What is digital dementia? This term was coined several years ago in South Korea, where doctors reported alarming rates of memory and cognitive deficiencies. Children’s brains began to respond much like those who experienced brain injuries. Many researchers contend that the more that you train your children with electronics, the less capacity they will have to pay attention, develop emotionally, and function well in a classroom. The American Academy of Pediatrics suggests limiting screen time to one or two hours per day. Some parents think that the suggestion is overkill, and that children aren’t harmed by electronic use. Excessive media use has been linked to memory loss, difficulty with paying attention, and obesity. Why? Because your brain and body aren’t exercising when you are staring at a screen. I find myself siding with AAP and researchers, and believing that adults, and entire families, may also benefit from limited screen time.
Have you ever taken a look around the store, or restaurant, and observed the families in the room? Are they interacting with each other? Are they truly present? Are their faces obscured by devices? Sadly, you may notice that far too many kids are not only using devices for hours on end, but they are currently addicted to them. Many people would prefer to argue over the existence of digital dementia, without considering the necessity of monitoring the technology use of our children. I have been working with Superkiddo to help him remain more fascinated by his books, and toys, than he is by any gaming system, or mobile device. My mom friends and I have pledged to keep each other accountable in our quest to not raise screen zombies. We implemented the following tools, and so far, they work:
- Research Roundup: Search engines are powerful, and readily accessible; however, they aren’t necessarily designed to help us get any smarter. Sure, you can get results faster, but will you really learn anything, or appreciate the work that it takes to find the answer? Let your children see what it takes to dig into multiple sources, and how to navigate the reference section of your local library.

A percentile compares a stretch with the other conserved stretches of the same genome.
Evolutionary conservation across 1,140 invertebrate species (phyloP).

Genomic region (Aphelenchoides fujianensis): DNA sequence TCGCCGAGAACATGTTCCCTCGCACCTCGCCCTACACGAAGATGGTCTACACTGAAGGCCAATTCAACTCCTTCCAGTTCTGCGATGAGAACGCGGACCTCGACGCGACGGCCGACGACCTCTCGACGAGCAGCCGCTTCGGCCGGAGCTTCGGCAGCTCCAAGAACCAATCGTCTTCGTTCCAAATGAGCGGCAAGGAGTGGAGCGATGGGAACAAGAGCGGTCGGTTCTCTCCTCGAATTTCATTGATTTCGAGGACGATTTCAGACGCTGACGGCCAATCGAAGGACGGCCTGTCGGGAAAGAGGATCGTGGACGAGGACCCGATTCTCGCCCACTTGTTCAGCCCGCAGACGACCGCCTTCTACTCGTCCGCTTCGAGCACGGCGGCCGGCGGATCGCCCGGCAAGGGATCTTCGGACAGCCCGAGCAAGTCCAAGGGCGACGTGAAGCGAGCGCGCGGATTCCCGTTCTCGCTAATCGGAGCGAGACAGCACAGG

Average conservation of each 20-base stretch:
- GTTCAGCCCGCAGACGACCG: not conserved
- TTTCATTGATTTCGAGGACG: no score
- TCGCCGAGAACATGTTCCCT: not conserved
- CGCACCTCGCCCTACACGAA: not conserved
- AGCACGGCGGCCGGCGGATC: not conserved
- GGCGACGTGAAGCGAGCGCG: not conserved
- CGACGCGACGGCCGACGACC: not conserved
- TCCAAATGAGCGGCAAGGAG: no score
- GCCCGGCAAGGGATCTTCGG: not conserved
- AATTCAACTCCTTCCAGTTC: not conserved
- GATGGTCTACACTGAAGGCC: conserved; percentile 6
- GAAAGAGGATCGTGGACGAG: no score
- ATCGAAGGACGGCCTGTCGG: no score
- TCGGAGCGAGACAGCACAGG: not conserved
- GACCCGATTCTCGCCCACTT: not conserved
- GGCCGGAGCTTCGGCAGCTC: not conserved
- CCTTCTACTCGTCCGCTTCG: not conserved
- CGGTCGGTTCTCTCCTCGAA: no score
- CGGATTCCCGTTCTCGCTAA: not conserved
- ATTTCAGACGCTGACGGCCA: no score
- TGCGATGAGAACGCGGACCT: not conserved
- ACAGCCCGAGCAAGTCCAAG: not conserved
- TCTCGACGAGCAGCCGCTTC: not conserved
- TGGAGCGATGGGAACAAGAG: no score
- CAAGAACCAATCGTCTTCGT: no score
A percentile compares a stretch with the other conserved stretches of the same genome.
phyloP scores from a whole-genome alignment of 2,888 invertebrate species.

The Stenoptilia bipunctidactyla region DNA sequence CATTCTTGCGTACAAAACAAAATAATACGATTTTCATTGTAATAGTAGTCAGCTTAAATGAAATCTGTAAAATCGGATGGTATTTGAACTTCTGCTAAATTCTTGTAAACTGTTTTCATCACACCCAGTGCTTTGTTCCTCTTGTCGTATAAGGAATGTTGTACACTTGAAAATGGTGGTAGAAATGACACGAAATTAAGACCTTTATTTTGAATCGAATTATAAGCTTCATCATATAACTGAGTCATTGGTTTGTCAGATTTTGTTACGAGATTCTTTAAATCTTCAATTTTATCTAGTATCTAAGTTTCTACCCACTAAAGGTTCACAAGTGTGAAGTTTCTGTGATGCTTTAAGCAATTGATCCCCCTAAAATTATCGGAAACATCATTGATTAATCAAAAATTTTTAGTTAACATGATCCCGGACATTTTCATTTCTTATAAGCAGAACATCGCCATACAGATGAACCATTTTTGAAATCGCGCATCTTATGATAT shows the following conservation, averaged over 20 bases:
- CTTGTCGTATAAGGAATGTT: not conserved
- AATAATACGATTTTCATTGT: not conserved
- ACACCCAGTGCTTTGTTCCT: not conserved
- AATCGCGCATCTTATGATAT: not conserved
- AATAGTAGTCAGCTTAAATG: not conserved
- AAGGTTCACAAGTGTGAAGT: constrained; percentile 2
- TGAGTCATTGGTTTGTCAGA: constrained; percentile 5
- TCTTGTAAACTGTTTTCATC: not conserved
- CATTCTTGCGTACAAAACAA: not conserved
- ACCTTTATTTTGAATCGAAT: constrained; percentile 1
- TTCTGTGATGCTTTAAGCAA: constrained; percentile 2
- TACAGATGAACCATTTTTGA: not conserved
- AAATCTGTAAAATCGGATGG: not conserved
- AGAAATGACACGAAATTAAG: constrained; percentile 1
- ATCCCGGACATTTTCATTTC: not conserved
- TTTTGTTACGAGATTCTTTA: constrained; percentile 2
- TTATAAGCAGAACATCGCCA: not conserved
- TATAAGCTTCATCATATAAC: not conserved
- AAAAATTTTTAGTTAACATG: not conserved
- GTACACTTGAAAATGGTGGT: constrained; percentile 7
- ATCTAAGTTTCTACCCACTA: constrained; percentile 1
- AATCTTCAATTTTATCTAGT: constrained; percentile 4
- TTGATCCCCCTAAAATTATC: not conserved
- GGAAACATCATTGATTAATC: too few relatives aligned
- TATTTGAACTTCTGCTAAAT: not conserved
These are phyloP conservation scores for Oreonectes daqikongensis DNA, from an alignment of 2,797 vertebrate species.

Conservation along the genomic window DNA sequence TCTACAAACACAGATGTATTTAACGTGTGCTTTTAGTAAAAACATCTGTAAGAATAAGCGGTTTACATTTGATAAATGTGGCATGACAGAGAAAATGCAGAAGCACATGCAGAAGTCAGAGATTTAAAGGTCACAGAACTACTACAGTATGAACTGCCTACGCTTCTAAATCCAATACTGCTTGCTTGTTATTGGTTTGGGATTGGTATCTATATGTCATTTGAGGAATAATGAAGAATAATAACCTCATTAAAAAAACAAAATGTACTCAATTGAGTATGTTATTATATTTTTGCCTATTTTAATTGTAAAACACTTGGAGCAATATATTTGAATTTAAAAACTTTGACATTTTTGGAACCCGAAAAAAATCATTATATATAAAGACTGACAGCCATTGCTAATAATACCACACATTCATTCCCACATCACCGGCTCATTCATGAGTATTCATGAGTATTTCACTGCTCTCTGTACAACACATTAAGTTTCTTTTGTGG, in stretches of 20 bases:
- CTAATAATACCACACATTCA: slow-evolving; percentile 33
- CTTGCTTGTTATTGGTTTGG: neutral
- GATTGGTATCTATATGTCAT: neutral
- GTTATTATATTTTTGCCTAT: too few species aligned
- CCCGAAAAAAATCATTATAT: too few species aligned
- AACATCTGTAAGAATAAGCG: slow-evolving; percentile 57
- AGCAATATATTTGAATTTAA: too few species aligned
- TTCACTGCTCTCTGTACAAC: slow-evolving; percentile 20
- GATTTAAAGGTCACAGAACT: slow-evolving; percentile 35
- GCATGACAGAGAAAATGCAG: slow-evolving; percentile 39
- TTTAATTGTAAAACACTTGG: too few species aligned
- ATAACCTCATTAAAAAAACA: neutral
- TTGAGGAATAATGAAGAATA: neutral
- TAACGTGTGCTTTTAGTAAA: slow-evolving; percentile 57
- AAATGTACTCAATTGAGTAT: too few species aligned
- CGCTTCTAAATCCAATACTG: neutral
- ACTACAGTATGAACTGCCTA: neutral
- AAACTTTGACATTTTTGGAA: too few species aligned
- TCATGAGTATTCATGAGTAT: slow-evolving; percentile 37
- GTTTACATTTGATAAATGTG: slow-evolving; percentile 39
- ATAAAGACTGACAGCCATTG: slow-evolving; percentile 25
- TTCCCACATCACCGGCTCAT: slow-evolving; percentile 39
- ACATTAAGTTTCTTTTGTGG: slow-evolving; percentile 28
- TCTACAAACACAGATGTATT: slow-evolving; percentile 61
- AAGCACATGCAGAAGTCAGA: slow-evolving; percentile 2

- Read Actual Books: You know…the ones with paper pages. I love my e-reader, and it has its place. I noticed that the more that I read from a device, the more that Superkiddo wanted to play on it. He never saw what I was doing as reading, even if I showed him that only words, not pictures or videos, were on the screen. When I began to spend more time with physical books again, my child stopped asking for so much screen time.
- Celebrate Imagination: My family frequently visits the Disney Parks. We are fascinated every time that we arrive. The exhibits, rides, and experiences weren’t created by people who were only staring at the creations of others on a screen. The Imagineers had to use their own creative imaginations to develop what we get to see and enjoy. Our children can be the same way. Encourage them to explore nature, delve into arts and crafts, and build with their toys. Show them that they can have great fun, and create incredible things, without screen time.
- Go Outside: I am sure that my fellow Southerners are yelling at the screen, but it is TOO HOT. I agree; however, it isn’t 100 degrees all day. Pick a time at which you, and your family can get outside. You may not have the time to load up the car, and head to the beach, but you have time to at least walk the block, kick the soccer ball around the yard, or ride your bikes. Yes, I am always encouraging physical activity, but trust me, it is great for you.
I do not pretend to have all of the answers; however, I am noticing an alarming, expanding trend in far too many children. Our kids are addicted to mobile devices, and aren’t moving enough. Why aren’t we, the parents, the grownups who should know better, doing anything? Perhaps we aren’t sure what can be done. Perhaps we appreciate that technology makes life easier, and we try not to dwell on any potentially negative side effects. Am I suggesting that we eliminate technology? Absolutely not; however, I think that we can take small steps to help our children focus on the world beyond their tiny screens.
Our kids will follow our lead. If they see that we enjoy books, they will more than likely prefer them. If our children see that we are active, and looking for things to do outside, they will want to as well. It may seem easier to just pass our phones to our children at restaurants, in the car, or when they are bored, but I believe that it will not benefit us in the long run. Schedule, and monitor screen time for children, and encourage them to use their brains, and move their bodies. I believe this will enable us to help our children grow healthier, and smarter.
Do you solve your children’s boredom with a digital device? Are their favorite toys actual toys, or gaming systems, phones, or tablets? What are your views on monitoring digital access? Do you believe that researchers are off their rockers, or do they have a point? I would love to know your thoughts.